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Motrcytman's spouse
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The Google backlash begins

In part:
The Internet search giant is having a rough week -- and not just because it missed Wall Street's profit forecast. By Chris Taylor, Business 2.0 Magazine senior editor
(Business 2.0 Magazine) -- Thursday was hardly the best day in Google's three years as a public company.

First, Congress announced it would hold hearings to examine the company's proposed acquisition of fellow online ad firm DoubleClick, a deal the Federal Trade Commission is already scrutinizing.

Then a German conglomerate including Bertelsmann and SAP (Charts) scored a $166 million grant from the German government to build a search engine -- a potential European Google-killer.

To cap it all, Google (Charts, Fortune 500) missed earnings estimates by a hair's-breadth after the market close. Its 2007 second-quarter revenue rose an astonishing 58 percent -- yet analysts had set the bar even higher, at 60 percent.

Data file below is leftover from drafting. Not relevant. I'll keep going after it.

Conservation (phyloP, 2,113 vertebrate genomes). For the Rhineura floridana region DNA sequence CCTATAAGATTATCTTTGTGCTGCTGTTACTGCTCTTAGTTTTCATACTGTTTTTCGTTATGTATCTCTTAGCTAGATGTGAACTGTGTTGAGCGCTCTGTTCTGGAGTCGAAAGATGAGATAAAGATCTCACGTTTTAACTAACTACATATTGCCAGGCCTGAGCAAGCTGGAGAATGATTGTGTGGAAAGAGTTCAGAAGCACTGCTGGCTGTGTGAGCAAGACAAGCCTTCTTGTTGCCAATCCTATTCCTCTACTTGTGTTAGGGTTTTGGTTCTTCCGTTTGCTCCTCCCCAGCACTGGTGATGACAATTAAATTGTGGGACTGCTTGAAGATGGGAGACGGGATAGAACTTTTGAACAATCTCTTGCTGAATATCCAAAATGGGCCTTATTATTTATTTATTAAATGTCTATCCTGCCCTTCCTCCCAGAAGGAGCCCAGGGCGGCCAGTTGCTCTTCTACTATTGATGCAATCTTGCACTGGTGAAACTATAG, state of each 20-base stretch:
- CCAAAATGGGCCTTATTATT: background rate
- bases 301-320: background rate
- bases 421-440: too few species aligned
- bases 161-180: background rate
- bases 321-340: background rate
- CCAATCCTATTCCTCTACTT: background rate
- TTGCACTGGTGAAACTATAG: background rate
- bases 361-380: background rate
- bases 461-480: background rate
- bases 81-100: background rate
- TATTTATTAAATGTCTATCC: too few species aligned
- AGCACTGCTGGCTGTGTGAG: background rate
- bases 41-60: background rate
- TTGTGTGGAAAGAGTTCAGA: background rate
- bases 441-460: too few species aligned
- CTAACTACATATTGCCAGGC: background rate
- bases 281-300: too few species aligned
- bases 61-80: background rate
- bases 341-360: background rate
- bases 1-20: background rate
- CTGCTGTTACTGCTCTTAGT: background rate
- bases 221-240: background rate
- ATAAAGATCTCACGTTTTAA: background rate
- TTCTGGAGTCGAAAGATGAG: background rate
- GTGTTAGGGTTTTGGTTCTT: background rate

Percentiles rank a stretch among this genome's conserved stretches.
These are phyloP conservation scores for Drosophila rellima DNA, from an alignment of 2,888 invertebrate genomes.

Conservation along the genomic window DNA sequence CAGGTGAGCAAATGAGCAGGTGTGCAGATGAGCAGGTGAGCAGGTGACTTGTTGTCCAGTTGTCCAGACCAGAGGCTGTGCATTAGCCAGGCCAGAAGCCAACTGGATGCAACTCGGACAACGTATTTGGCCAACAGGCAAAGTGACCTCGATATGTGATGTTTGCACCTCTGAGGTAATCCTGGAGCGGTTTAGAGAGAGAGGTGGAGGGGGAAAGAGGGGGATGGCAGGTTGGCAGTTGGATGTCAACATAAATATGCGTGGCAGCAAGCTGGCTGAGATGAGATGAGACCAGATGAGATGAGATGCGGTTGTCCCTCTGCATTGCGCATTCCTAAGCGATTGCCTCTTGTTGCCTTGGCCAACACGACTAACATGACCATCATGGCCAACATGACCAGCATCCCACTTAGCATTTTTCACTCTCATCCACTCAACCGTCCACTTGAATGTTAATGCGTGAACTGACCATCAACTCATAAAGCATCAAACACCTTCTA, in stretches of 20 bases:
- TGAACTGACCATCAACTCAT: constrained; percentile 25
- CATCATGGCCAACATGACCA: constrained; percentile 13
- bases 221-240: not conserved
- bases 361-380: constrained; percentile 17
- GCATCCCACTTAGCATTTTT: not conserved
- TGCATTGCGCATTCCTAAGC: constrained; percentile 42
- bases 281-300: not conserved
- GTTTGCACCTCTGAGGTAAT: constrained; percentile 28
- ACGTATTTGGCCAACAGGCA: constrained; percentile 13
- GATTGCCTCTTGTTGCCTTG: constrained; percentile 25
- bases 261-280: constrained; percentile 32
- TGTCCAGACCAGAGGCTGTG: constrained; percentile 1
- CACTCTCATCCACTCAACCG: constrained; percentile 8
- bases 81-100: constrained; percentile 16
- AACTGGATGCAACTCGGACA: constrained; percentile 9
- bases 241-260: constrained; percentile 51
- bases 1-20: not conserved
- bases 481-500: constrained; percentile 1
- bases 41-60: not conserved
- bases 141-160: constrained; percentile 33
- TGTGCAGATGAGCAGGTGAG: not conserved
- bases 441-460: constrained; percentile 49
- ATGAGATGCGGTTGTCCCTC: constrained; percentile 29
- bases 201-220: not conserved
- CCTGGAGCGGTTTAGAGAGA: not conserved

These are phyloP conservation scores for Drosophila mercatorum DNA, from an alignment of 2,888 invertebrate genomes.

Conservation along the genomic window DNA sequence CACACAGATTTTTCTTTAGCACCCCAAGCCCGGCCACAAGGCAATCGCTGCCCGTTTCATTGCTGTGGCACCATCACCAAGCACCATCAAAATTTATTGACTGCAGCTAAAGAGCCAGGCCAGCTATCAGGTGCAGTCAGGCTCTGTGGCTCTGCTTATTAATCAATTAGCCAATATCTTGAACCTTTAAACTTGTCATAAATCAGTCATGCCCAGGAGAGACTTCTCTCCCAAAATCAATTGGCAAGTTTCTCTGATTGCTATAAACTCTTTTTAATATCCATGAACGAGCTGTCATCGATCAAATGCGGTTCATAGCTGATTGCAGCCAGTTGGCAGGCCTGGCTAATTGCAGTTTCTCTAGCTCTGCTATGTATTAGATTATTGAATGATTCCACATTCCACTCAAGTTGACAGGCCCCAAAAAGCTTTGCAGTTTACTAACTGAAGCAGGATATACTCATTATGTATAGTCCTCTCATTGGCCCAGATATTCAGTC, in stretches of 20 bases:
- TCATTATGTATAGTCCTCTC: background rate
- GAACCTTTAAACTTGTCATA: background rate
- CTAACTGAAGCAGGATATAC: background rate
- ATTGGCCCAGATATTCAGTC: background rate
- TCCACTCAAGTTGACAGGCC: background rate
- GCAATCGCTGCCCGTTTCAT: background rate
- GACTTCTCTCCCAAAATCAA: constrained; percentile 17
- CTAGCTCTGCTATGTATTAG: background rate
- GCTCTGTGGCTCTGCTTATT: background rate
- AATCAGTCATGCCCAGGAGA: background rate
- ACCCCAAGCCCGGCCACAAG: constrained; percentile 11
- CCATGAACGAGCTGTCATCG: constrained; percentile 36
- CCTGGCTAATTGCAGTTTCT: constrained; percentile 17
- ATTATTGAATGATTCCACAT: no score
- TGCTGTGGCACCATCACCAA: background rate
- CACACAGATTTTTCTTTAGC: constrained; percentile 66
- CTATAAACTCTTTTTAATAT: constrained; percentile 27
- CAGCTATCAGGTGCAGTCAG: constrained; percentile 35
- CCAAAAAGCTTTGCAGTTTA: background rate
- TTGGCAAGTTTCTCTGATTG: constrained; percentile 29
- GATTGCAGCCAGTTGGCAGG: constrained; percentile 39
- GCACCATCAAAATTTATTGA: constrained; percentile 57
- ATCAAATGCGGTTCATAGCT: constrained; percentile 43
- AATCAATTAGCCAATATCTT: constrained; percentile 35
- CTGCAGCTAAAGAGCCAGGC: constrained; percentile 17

Fundamentally, the company is still the strongest thing going on the Internet, but try telling that to the hordes of after-hours traders who drove the stock down more than 7 percent late Thursday.
And the drubbing continued Friday. Google stock was down more than 6 percent, to about $514 per share, amid a broader market selloff during morning trading.

From the look of things, the Google backlash has begun.
It's hard to grow a company this big this fast without attracting regulators, doubters and deep-pocketed competitors. Google may have an unassailable lead in search and online ad sales, but a shift in public perception, and the deflating stock price that would result, could quickly become the company's Achilles heel.

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